Patience Mutopo, ‘Ethnographic reflections on the land reform and rural development in Mwenezi District, Zimbabwe’, African Studies Centre, Cologne.

Leila Sinclair-Bright, ‘Zimbabwean land reform: sympathy and recognition of farmworkers’ claims to belong’, Social Anthropology, University of Edinburgh.

The discussion will be chaired by Ian Scoones of the Institute of Development Studies, Sussex, and author of Zimbabwe’s Land Reform: Myths and Realities. 

So, if you’re going to the conference, look out for us and come join the discussion. Also, keep an eye on the Twitter feed @researchingzim for updates, and I’ll try and post a summary of the discussion here after the conference.

New book: Debating Zimbabwe’s Land Reform

A new book from Ian Scoones.

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Blog readers may be interested in the recently published book Debating Zimbabwe’s Land Reform. It’s out now in a low-cost version and available through Amazon.

Its 60 chapters are a compilation of some of the blogs that have been published on Zimbabweland in the last few years. They are clustered around a series of themes, each introduced with a new introductory essay. The themes are agricultural and livestock production, the economy, political dimensions, land, livelihoods and rural development, aid and development, comparative lessons and researching land and agrarian.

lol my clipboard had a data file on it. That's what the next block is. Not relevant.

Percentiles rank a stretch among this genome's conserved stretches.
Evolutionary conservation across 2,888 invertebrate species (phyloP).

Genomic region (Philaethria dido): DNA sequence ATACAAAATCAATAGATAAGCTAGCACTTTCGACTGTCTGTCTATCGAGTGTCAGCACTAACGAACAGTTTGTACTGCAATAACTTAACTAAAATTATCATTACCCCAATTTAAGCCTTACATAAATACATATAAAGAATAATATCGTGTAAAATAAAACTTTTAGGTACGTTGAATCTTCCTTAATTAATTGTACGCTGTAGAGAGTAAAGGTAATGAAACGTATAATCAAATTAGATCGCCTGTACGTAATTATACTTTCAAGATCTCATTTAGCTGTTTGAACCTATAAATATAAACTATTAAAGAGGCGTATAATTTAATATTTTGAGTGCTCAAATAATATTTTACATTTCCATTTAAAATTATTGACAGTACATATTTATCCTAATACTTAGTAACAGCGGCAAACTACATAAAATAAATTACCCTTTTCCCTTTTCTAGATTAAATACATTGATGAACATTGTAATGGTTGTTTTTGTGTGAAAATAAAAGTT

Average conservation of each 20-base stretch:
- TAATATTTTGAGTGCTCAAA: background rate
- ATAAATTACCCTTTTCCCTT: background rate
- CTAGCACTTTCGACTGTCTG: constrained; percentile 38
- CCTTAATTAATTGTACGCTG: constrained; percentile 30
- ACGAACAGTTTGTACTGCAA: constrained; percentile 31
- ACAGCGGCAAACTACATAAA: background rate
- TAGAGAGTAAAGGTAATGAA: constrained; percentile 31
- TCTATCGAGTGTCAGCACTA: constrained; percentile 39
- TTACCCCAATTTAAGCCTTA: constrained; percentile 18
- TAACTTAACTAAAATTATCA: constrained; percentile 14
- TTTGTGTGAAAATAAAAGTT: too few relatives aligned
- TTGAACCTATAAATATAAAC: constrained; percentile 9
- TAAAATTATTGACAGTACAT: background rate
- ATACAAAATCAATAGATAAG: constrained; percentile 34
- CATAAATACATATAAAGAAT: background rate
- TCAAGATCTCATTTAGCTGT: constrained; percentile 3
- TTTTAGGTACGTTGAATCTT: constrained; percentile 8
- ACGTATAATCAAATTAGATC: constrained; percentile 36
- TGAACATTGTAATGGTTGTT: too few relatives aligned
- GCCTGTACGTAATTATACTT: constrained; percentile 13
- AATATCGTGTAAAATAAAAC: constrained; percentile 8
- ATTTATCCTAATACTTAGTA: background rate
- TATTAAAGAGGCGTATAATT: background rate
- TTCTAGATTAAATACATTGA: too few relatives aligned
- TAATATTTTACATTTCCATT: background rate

This blog has gathered quite a following. Not everyone agrees with what is written, but it certainly has helped catalyse debate and is a forum for sharing new research, from our on-going studies in Masvingo, but also from others’ work elsewhere in the country.

Readers come from Zimbabwe, the UK, South Africa, the US and around 100 other countries, with the blog getting…

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Beyond White Settler Capitalism: Zimbabwe’s Agrarian Reform

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An important new book – Land and Agrarian Reform in Zimbabwe: Beyond White Settler Capitalism – has just been published by CODESRIA. It is the product of the CODESRIA National Working Group on Zimbabwe, and is edited by Sam Moyo and Walter Chambati of the African Institute of Agrarian Studies. All 372 pages are free to download on the CODESRIA site.

The book is important in a number of respects. First, it sets the story of Zimbabwe’s recent land reform in a wider context, examining capitalist relations in historical and regional perspective. Second, it offers an alternative political narrative to the standard analysis focused on neopatrimonial capture by political elites. Third, it offers empirical material and analysis from researchers who have undertaken detailed fieldwork on a range of themes including labour (Chambati), community organisation (Murisa), the media (Chari) and mobilisation (Sadomba, Masuko). Finally, as perhaps the leading scholar on…